All JavaPackage objects are contained within a parent JavaPackage, and the Window property named Packages is a top-level JavaPackage that serves as the root of this package hierarchy. It has java, sun, and netscape properties, which are JavaPackage objects that represent the various hierarchies of Java classes that are included with Navigator. For example, the JavaPackage Packages contains the JavaPackage Packages.java, which contains the JavaPackage Packages.java.awt. For convenience, every Window object has java, sun, and netscape properties which are shortcuts to Packages.java, Packages.sun, and Packages.netscape. Thus, instead of typing Packages.java.awt, you can simply use java.awt.
To continue with the example, java.awt is a JavaPackage object that contains JavaClass objects like java.awt.Button, which represents the java.awt.Button class. But it also contains yet another JavaPackage object, java.awt.image which represents the java.awt.image package in Java.
As you can see, the property naming scheme for the JavaPackage hierarchy mirrors the naming scheme for Java packages. Note that there is one big difference between the JavaPackage object and actual Java packages. Packages in Java are collections of classes, not collections of other packages. That is, java.lang is the name of a Java package, but java is not. So the JavaPackage object named java does not actually represent a package in Java, but is simply a convenient placeholder in the package hierarchy for other JavaPackage objects that do represent real Java packages.
On many systems, Java classes are installed in files in a directory hierarchy that corresponds to the package name. For example, the java.lang.String class is stored in the file java/lang/String.class in my Java implementation from Sun. In other implementations, notably that from Netscape, the class files are actually stored in a large uncompressed zip file. The directory hierarchy is still there, encoded in the file; it is just not visible on the surface. Therefore, instead of thinking of the JavaPackage object as representing a Java package, you may find it clearer to consider it as representing a directory in the Java class hierarchy.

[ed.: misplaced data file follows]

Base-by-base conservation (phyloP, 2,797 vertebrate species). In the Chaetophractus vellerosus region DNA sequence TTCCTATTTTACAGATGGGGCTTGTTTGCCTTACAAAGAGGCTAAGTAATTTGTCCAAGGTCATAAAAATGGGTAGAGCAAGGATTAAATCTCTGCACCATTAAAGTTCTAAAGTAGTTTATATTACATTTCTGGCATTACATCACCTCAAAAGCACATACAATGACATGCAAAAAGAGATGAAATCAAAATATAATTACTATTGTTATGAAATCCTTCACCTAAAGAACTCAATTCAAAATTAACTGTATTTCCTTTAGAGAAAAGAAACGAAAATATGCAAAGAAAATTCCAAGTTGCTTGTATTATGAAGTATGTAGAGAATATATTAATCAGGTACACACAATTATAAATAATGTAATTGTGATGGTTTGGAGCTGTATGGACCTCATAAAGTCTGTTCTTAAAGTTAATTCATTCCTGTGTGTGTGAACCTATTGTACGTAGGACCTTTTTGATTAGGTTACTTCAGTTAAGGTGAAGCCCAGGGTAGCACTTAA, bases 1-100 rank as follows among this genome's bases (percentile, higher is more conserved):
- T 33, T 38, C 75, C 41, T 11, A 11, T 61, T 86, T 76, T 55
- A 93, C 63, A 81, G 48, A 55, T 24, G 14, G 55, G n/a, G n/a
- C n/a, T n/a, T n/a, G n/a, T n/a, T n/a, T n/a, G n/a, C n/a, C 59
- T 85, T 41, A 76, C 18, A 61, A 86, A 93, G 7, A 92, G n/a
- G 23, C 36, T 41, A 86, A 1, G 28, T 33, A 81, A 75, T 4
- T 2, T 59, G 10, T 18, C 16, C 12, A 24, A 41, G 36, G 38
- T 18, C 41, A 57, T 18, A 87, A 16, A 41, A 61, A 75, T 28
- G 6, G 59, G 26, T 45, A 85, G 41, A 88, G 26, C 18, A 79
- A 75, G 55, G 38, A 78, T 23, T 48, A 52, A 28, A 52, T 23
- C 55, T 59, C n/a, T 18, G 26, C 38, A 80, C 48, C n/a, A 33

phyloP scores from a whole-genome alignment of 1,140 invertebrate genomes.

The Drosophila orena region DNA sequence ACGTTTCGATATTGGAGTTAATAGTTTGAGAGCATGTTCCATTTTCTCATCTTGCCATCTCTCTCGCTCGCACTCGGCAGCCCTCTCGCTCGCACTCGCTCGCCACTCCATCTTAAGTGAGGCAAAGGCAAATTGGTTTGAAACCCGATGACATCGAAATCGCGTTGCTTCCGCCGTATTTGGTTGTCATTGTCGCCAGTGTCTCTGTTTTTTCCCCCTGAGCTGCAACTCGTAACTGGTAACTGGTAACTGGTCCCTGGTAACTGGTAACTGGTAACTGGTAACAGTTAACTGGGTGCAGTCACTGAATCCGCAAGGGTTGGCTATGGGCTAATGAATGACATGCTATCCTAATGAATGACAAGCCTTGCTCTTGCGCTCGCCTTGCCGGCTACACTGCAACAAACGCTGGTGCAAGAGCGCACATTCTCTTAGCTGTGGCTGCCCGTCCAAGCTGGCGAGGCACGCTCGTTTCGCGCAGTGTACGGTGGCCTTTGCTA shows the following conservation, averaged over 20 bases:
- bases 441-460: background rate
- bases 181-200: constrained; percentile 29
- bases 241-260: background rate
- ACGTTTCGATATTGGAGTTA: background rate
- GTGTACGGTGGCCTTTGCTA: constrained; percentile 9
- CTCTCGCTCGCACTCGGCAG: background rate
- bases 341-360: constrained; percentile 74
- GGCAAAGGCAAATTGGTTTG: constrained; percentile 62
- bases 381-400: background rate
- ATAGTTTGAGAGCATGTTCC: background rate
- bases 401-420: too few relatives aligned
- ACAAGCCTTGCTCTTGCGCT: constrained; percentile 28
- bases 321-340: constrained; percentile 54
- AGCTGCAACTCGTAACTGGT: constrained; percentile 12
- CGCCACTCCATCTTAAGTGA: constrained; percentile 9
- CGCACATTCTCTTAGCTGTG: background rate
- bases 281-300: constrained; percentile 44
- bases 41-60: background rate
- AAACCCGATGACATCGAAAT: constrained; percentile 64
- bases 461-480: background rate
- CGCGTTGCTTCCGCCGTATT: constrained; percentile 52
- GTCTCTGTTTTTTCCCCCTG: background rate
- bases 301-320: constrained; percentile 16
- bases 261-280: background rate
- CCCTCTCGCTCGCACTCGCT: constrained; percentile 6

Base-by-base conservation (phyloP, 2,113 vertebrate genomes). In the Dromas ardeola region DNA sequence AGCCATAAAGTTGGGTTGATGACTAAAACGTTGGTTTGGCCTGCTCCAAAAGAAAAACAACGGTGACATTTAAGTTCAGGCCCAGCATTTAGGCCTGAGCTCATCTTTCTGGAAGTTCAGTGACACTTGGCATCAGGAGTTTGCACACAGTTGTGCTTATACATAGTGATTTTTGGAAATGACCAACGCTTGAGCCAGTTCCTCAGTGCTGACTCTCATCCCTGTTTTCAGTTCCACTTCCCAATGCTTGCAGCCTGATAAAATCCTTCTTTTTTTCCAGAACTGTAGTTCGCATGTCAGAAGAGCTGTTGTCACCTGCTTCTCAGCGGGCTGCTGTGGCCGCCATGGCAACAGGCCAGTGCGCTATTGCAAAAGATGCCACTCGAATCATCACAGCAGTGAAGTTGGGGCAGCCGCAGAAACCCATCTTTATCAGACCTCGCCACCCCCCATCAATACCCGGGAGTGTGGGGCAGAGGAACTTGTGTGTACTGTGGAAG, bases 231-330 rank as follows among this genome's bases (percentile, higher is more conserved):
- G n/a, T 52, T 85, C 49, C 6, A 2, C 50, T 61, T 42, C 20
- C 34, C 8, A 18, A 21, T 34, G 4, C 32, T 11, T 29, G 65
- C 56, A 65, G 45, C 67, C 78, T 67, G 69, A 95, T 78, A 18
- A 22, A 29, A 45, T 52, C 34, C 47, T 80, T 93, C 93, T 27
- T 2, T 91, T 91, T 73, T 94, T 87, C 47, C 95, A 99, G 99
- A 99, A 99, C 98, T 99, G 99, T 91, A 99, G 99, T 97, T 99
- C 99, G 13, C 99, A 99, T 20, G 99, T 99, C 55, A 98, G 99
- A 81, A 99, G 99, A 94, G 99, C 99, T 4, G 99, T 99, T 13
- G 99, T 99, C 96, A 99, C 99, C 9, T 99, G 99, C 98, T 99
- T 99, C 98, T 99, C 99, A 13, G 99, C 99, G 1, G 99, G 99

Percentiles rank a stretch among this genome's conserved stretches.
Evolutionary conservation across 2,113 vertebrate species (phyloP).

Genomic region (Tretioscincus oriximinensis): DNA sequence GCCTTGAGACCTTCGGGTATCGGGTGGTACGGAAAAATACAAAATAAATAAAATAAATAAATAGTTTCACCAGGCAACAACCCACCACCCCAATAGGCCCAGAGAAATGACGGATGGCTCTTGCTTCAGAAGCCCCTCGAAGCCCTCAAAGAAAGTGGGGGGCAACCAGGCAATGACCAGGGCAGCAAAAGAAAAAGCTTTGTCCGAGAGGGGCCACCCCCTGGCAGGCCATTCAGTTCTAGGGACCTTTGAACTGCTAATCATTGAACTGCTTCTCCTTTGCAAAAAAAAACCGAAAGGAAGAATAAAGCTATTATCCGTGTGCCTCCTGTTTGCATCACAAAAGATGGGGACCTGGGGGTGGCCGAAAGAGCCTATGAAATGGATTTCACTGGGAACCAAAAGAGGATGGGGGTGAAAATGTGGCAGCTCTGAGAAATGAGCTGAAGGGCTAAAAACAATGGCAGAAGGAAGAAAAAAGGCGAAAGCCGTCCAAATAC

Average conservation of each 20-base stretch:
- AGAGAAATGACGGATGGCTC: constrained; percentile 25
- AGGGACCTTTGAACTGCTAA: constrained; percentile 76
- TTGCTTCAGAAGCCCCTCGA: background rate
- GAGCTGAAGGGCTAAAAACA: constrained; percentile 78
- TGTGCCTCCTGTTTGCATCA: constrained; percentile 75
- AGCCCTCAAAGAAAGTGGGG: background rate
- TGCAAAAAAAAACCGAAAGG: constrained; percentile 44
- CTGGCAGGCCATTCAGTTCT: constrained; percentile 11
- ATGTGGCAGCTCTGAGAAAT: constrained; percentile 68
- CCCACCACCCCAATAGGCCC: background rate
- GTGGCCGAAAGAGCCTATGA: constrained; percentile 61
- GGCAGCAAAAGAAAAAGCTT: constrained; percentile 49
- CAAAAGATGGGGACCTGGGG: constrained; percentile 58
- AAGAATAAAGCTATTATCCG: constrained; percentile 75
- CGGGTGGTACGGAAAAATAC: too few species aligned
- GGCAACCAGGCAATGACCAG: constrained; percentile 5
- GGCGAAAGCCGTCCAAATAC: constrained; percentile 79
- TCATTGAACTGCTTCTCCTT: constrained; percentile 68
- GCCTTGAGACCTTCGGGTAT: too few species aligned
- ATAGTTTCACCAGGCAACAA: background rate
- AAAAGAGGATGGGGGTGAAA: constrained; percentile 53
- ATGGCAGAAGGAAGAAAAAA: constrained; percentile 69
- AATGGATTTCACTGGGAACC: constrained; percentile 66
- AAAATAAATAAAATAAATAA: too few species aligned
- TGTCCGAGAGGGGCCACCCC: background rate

As we've said above, a JavaPackage object contains properties for each of the packages and classes it contains. If you think of a JavaPackage as representing a directory in the Java class directory hierarchy, then the properties of the JavaPackage are the contents of the directory. Each subdirectory of the directory becomes a JavaPackage property, with the package name matching the subdirectory name. Each file in the directory becomes a JavaClass property, with the property name matching the file name, after the .class extension is stripped off. When viewed in this way, it is easy to understand why the JavaPackage object does not allow the for/in loop to list all of its properties--those properties actually correspond to directory contents, and they are not actually looked up and created until they are first used. Thus, a for/in loop will only find those properties of a JavaPackage object that have already been used at least once by the program.
var java_console = java.lang.System.out;
var java_version = java.lang.System.getProperty("java.version");
var d = new java.lang.Double(1.23);
Finally, having created a JavaObject in this way, we can return to the getClass() function and show an example of its use:
var d = new java.lang.Double(1.23); // Create a JavaObject. var d_class = getClass(d); // Obtain the JavaClass of the JavaObject. if (d_class == java.lang.Double) ...; // This comparison will be true.
n = d.doubleValue();
 The output of this line of code doesn't appear in the web browser itself, but in the "Java Console." Select Show Java Console in the Options menu to make the console visible.
r = new java.awt.Rectangle();
r.x = r.y = 0; r.width = 4; r.height = 5; var perimeter = 2*r.width + 2*r.height;
var println_method = java.lang.System.out.println; println_method("Hello world!");
var r = java.awt.Rectangle(0, 0, 10, 10); // a 10x10 square at (0,0) var i = r.inside(5,5); // is the point (5,5) inside?
For example, suppose we create an instance of the java.awt.Polygon class:
p = new java.awt.Polygon();
for(int i = 0; i < p.xpoints.length; i++) p.xpoints[i] = Math.round(Math.random()*100); for(int i = 0; i < p.ypoints.length; i++) p.ypoints[i] = Math.round(Math.random()*100);